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3.4 Hashes

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3.4 Hashes

As introduced in chapter 1, HASHes in Redis allow you to store groups of key-value pairs in a single higher-level Redis key. Functionally, the values offer some of the same features as values in STRINGs and can be useful to group related data together. This data grouping can be thought of as being similar to a row in a relational database or a document in a document store.

In this section, we’ll talk about the most commonly used commands that manipulate HASHes. You’ll learn more about the operations for adding and removing key-value pairs to HASHes, as well as commands to fetch all of the HASH contents along with the ability to increment or decrement values. When finished with this section, you’ll better understand the usefulness of storing your data in HASHes and how to do so. Look at table 3.7 to see some commonly used HASH commands.

Table 3.7 Operations for adding and removing items from HASHes
Command Example use and description
HMGET HMGET key-name key [key …] — Fetches the values at the fields in the HASH
HMSET HMSET key-name key value [key value …] — Sets the values of the fields in the HASH
HDEL HDEL key-name key [key …] — Deletes the key-value pairs in the HASH, returning the number of pairs that were found and deleted
HLEN HLEN key-name — Returns the number of key-value pairs in the HASH

Some of those commands should be familiar from chapter 1, but we have a couple of new ones for getting and setting multiple keys at the same time. These bulk commands are mostly a matter of convenience and to improve Redis’s performance by reducing the number of calls and round trips between a client and Redis. Look at the next listing to see some of them in action.

Listing 3.7 A sample interaction showing some common HASH commands in Redis
>>> conn.hmset('hash-key', {'k1':'v1', 'k2':'v2', 'k3':'v3'})

We can add multiple items to the hash in one call.

>>> conn.hmget('hash-key', ['k2', 'k3'])
['v2', 'v3']

We can fetch a subset of the values in a single call.

>>> conn.hlen('hash-key')

The HLEN command is typically used for debugging very large HASHes.

>>> conn.hdel('hash-key', 'k1', 'k3')

The HDEL command handles multiple arguments without needing an HMDEL counterpart and returns True if any fields were removed.

The HMGET/HMSET commands are similar to their single-argument versions that we introduced in chapter 1, only differing in that they take a list or dictionary for arguments instead of the single entries.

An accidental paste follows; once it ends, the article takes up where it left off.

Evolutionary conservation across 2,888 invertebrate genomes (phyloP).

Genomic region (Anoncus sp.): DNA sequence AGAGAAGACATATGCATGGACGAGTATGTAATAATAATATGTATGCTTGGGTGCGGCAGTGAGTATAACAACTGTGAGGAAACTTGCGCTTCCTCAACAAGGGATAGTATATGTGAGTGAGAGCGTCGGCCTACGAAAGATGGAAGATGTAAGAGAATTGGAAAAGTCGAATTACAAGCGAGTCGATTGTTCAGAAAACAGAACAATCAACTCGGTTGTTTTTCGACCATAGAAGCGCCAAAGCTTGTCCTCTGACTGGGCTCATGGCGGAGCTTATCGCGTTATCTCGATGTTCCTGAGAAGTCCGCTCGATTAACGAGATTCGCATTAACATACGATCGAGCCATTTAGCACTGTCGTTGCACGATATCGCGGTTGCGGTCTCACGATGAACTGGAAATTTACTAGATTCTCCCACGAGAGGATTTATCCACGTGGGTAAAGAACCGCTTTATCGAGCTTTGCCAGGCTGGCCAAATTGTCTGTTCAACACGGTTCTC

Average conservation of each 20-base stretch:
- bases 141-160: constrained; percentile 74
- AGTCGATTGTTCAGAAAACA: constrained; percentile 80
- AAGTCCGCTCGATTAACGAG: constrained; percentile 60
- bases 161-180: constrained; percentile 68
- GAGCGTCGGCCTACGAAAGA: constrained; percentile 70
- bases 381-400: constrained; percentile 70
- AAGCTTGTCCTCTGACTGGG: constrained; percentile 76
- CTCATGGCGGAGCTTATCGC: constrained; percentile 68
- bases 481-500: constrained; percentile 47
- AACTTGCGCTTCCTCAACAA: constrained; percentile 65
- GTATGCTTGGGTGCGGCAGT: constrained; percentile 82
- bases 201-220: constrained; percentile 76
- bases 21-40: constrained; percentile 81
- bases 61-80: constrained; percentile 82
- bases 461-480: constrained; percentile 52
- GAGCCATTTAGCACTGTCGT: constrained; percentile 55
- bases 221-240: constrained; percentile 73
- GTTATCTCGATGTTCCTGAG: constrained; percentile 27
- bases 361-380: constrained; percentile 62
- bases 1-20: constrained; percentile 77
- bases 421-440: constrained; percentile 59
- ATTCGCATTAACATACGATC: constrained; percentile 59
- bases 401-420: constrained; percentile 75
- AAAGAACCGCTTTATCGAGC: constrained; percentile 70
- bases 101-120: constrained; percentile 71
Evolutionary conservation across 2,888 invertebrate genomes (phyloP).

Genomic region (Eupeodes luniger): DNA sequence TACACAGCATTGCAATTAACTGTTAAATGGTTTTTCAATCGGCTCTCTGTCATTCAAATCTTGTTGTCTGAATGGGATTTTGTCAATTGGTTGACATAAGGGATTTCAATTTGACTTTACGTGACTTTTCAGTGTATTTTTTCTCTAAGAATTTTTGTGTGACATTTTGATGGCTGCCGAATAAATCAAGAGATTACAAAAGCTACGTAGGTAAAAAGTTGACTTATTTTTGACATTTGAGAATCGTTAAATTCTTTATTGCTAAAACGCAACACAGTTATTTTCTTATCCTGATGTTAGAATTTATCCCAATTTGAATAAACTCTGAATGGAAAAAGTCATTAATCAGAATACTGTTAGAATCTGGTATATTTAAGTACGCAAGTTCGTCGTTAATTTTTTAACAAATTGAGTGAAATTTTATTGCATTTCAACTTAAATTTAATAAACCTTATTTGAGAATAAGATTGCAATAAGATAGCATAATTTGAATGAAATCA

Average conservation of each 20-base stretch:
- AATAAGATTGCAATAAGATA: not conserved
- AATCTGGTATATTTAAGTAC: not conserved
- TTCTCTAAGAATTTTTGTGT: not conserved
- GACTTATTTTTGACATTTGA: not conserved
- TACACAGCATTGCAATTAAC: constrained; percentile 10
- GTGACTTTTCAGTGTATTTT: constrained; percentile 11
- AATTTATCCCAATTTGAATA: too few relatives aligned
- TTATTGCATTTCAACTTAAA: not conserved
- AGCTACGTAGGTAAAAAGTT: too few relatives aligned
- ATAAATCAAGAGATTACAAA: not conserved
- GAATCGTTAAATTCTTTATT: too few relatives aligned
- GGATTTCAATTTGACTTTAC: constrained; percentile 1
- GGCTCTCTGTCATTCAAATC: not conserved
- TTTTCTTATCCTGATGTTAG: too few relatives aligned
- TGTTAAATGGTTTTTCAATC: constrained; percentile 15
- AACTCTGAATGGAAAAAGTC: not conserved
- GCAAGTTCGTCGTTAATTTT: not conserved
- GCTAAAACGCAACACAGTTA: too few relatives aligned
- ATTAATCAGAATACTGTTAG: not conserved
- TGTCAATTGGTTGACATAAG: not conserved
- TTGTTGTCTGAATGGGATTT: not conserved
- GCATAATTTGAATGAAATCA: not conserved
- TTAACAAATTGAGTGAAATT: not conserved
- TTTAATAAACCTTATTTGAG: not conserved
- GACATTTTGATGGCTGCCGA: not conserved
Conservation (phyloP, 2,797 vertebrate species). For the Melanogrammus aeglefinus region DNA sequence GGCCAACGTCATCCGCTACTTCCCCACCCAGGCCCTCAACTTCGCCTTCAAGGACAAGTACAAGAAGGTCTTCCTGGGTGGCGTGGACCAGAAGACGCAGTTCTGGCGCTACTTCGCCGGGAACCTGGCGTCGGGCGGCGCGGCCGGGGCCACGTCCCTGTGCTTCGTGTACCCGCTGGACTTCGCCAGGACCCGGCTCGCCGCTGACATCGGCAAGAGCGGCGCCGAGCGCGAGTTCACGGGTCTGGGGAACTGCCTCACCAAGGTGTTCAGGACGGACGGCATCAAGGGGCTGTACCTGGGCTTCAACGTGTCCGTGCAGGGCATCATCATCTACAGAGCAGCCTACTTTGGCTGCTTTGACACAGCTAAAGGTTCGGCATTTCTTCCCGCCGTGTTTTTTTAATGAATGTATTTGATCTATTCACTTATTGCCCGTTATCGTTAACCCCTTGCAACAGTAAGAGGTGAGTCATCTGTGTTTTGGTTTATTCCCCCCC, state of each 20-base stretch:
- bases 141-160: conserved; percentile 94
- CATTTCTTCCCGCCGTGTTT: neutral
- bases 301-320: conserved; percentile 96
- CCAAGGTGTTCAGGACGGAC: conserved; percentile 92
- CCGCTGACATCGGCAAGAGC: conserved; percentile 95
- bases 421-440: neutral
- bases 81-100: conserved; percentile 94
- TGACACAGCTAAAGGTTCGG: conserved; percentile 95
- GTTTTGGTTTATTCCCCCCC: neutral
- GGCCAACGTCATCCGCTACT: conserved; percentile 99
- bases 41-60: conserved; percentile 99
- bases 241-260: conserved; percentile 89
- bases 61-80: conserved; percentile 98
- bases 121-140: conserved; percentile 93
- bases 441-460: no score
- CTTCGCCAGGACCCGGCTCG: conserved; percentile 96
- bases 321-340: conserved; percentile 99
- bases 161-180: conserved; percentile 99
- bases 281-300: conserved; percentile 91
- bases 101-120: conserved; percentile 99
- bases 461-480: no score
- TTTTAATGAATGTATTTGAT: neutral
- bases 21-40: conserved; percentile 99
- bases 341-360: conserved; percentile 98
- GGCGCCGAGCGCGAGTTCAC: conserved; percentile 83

Table 3.8 shows some other bulk commands and more STRING-like operations on HASHes.

With the availability of HGETALL, it may not seem as though HKEYS and HVALUES would be that useful, but when you expect your values to be large, you can fetch the keys, and then get the values one by one to keep from blocking other requests.

Table 3.8 More bulk operations and STRING-like calls over HASHes
Command Example use and description
HEXISTS HEXISTS key-name key — Returns whether the given key exists in the HASH
HKEYS HKEYS key-name — Fetches the keys in the HASH
HVALS HVALS key-name — Fetches the values in the HASH
HGETALL HGETALL key-name — Fetches all key-value pairs from the HASH
HINCRBY HINCRBY key-name key increment — Increments the value stored at the given key by the integer increment
HINCRBYFLOAT HINCRBYFLOAT key-name key increment — Increments the value stored at the given key by the float increment

HINCRBY and HINCRBYFLOAT should remind you of the INCRBY and INCRBYFLOAT operations available on STRING keys, and they have the same semantics, applied to HASH values. Let’s look at some of these commands being used in the next listing.

Listing 3.8 A sample interaction showing some more advanced features of Redis HASHes
>>> conn.hmset('hash-key2', {'short':'hello', 'long':1000*'1'})
>>> conn.hkeys('hash-key2')
['long', 'short']

Fetching keys can be useful to keep from needing to transfer large values when we’re looking into HASHes.

>>> conn.hexists('hash-key2', 'num')

We can also check the existence of specific keys.

>>> conn.hincrby('hash-key2', 'num')
>>> conn.hexists('hash-key2', 'num')

Incrementing a previously nonexistent key in a hash behaves just like on strings; Redis operates as though the value had been 0.

As we described earlier, when confronted with a large value in a HASH, we can fetch the keys and only fetch values that we’re interested in to reduce the amount of data that’s transferred. We can also perform key checks, as we could perform member checks on SETs with SISMEMBER. And back in chapter 1, we used HINCRBY to keep track of the number of votes an article had received, which we just revisited.

Let’s look at a structure that we’ll be using fairly often in the remaining chapters: sorted sets.